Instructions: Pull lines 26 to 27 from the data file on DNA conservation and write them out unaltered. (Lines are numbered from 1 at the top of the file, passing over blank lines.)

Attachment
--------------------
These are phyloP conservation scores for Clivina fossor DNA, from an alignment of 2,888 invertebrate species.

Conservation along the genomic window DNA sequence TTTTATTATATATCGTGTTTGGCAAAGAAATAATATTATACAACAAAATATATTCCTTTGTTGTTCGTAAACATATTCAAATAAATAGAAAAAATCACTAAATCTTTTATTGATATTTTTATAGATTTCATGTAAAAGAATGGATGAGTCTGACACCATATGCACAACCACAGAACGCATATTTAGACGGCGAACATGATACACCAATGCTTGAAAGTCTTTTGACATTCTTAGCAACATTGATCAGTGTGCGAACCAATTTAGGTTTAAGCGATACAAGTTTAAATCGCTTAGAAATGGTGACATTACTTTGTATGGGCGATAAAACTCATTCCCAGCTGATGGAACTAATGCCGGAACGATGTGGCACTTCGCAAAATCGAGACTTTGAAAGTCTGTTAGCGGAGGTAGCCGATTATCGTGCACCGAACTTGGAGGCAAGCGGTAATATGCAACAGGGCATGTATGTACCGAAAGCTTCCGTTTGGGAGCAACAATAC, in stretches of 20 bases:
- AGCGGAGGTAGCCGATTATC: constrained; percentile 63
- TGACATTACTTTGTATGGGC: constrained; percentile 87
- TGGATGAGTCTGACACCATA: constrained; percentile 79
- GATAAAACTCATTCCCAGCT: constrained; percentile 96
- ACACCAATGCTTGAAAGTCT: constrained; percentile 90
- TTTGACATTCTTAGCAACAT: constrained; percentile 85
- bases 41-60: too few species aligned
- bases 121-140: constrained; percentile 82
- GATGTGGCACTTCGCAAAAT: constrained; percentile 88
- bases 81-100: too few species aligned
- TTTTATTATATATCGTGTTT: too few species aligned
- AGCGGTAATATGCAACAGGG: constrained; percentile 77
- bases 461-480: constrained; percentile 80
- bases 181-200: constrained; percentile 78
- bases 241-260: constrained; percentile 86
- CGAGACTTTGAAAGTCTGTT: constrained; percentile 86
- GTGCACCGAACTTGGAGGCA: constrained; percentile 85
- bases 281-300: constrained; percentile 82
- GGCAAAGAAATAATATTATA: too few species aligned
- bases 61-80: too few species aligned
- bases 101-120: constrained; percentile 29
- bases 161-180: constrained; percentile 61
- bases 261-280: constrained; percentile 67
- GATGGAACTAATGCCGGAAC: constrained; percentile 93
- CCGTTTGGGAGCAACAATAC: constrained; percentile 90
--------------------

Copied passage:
- GATGGAACTAATGCCGGAAC: constrained; percentile 93
- CCGTTTGGGAGCAACAATAC: constrained; percentile 90